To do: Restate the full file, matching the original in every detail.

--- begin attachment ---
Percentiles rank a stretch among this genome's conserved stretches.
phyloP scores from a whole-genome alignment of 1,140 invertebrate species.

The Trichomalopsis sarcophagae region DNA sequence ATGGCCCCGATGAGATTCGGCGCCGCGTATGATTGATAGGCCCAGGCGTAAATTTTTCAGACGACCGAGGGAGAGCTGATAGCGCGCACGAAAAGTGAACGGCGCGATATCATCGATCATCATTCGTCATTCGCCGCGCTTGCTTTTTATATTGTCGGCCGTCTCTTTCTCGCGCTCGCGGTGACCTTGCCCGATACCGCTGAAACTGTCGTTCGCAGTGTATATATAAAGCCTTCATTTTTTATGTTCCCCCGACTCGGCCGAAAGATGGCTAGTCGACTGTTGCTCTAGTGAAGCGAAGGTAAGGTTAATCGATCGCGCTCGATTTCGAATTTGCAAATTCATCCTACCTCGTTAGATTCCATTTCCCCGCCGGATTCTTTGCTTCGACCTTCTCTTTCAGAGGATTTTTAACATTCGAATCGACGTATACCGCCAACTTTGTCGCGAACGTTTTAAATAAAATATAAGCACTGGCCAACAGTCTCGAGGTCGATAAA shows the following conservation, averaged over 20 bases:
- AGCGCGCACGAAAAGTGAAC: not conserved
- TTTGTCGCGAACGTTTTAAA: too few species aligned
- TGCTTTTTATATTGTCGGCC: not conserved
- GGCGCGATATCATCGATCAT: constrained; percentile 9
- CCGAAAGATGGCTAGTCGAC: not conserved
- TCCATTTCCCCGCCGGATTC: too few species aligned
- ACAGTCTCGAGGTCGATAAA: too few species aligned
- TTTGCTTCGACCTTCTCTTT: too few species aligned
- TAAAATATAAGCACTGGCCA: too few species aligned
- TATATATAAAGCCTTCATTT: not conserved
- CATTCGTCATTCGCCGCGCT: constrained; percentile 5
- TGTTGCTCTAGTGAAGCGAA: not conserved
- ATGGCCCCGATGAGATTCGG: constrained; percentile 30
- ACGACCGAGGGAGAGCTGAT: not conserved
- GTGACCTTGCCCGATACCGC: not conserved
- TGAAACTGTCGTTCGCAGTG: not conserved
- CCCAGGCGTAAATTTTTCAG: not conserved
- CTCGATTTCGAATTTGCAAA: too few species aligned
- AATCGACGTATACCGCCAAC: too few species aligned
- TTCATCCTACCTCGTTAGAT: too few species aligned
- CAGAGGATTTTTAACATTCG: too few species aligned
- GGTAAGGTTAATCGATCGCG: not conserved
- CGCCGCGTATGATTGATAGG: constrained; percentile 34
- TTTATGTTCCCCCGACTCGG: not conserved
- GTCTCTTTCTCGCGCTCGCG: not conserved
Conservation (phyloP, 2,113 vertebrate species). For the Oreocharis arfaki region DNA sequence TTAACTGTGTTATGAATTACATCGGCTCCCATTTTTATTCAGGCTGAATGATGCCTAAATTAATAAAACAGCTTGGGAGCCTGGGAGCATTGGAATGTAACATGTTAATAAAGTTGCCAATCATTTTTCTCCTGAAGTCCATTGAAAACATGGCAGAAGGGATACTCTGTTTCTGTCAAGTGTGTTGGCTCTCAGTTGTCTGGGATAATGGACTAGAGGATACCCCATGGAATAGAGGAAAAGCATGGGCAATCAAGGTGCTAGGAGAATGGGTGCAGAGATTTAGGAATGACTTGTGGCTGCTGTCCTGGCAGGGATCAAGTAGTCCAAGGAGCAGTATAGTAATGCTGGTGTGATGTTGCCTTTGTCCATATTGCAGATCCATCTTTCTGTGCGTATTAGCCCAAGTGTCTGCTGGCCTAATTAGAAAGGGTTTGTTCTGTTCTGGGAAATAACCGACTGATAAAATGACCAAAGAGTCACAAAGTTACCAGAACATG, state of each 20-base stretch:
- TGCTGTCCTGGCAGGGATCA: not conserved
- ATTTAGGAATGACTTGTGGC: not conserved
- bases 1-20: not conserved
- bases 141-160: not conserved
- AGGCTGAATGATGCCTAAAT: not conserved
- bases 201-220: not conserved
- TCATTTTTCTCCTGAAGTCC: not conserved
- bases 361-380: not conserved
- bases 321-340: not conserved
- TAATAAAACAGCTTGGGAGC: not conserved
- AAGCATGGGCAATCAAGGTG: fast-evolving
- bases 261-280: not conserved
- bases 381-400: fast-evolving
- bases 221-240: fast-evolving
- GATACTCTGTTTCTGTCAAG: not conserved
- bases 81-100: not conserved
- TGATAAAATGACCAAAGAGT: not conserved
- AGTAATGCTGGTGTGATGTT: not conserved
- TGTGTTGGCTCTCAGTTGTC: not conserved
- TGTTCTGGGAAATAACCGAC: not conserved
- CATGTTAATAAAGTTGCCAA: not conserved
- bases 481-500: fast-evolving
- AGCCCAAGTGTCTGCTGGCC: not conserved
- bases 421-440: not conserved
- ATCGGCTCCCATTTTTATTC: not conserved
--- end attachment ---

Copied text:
Percentiles rank a stretch among this genome's conserved stretches.
phyloP scores from a whole-genome alignment of 1,140 invertebrate species.

The Trichomalopsis sarcophagae region DNA sequence ATGGCCCCGATGAGATTCGGCGCCGCGTATGATTGATAGGCCCAGGCGTAAATTTTTCAGACGACCGAGGGAGAGCTGATAGCGCGCACGAAAAGTGAACGGCGCGATATCATCGATCATCATTCGTCATTCGCCGCGCTTGCTTTTTATATTGTCGGCCGTCTCTTTCTCGCGCTCGCGGTGACCTTGCCCGATACCGCTGAAACTGTCGTTCGCAGTGTATATATAAAGCCTTCATTTTTTATGTTCCCCCGACTCGGCCGAAAGATGGCTAGTCGACTGTTGCTCTAGTGAAGCGAAGGTAAGGTTAATCGATCGCGCTCGATTTCGAATTTGCAAATTCATCCTACCTCGTTAGATTCCATTTCCCCGCCGGATTCTTTGCTTCGACCTTCTCTTTCAGAGGATTTTTAACATTCGAATCGACGTATACCGCCAACTTTGTCGCGAACGTTTTAAATAAAATATAAGCACTGGCCAACAGTCTCGAGGTCGATAAA shows the following conservation, averaged over 20 bases:
- AGCGCGCACGAAAAGTGAAC: not conserved
- TTTGTCGCGAACGTTTTAAA: too few species aligned
- TGCTTTTTATATTGTCGGCC: not conserved
- GGCGCGATATCATCGATCAT: constrained; percentile 9
- CCGAAAGATGGCTAGTCGAC: not conserved
- TCCATTTCCCCGCCGGATTC: too few species aligned
- ACAGTCTCGAGGTCGATAAA: too few species aligned
- TTTGCTTCGACCTTCTCTTT: too few species aligned
- TAAAATATAAGCACTGGCCA: too few species aligned
- TATATATAAAGCCTTCATTT: not conserved
- CATTCGTCATTCGCCGCGCT: constrained; percentile 5
- TGTTGCTCTAGTGAAGCGAA: not conserved
- ATGGCCCCGATGAGATTCGG: constrained; percentile 30
- ACGACCGAGGGAGAGCTGAT: not conserved
- GTGACCTTGCCCGATACCGC: not conserved
- TGAAACTGTCGTTCGCAGTG: not conserved
- CCCAGGCGTAAATTTTTCAG: not conserved
- CTCGATTTCGAATTTGCAAA: too few species aligned
- AATCGACGTATACCGCCAAC: too few species aligned
- TTCATCCTACCTCGTTAGAT: too few species aligned
- CAGAGGATTTTTAACATTCG: too few species aligned
- GGTAAGGTTAATCGATCGCG: not conserved
- CGCCGCGTATGATTGATAGG: constrained; percentile 34
- TTTATGTTCCCCCGACTCGG: not conserved
- GTCTCTTTCTCGCGCTCGCG: not conserved
Conservation (phyloP, 2,113 vertebrate species). For the Oreocharis arfaki region DNA sequence TTAACTGTGTTATGAATTACATCGGCTCCCATTTTTATTCAGGCTGAATGATGCCTAAATTAATAAAACAGCTTGGGAGCCTGGGAGCATTGGAATGTAACATGTTAATAAAGTTGCCAATCATTTTTCTCCTGAAGTCCATTGAAAACATGGCAGAAGGGATACTCTGTTTCTGTCAAGTGTGTTGGCTCTCAGTTGTCTGGGATAATGGACTAGAGGATACCCCATGGAATAGAGGAAAAGCATGGGCAATCAAGGTGCTAGGAGAATGGGTGCAGAGATTTAGGAATGACTTGTGGCTGCTGTCCTGGCAGGGATCAAGTAGTCCAAGGAGCAGTATAGTAATGCTGGTGTGATGTTGCCTTTGTCCATATTGCAGATCCATCTTTCTGTGCGTATTAGCCCAAGTGTCTGCTGGCCTAATTAGAAAGGGTTTGTTCTGTTCTGGGAAATAACCGACTGATAAAATGACCAAAGAGTCACAAAGTTACCAGAACATG, state of each 20-base stretch:
- TGCTGTCCTGGCAGGGATCA: not conserved
- ATTTAGGAATGACTTGTGGC: not conserved
- bases 1-20: not conserved
- bases 141-160: not conserved
- AGGCTGAATGATGCCTAAAT: not conserved
- bases 201-220: not conserved
- TCATTTTTCTCCTGAAGTCC: not conserved
- bases 361-380: not conserved
- bases 321-340: not conserved
- TAATAAAACAGCTTGGGAGC: not conserved
- AAGCATGGGCAATCAAGGTG: fast-evolving
- bases 261-280: not conserved
- bases 381-400: fast-evolving
- bases 221-240: fast-evolving
- GATACTCTGTTTCTGTCAAG: not conserved
- bases 81-100: not conserved
- TGATAAAATGACCAAAGAGT: not conserved
- AGTAATGCTGGTGTGATGTT: not conserved
- TGTGTTGGCTCTCAGTTGTC: not conserved
- TGTTCTGGGAAATAACCGAC: not conserved
- CATGTTAATAAAGTTGCCAA: not conserved
- bases 481-500: fast-evolving
- AGCCCAAGTGTCTGCTGGCC: not conserved
- bases 421-440: not conserved
- ATCGGCTCCCATTTTTATTC: not conserved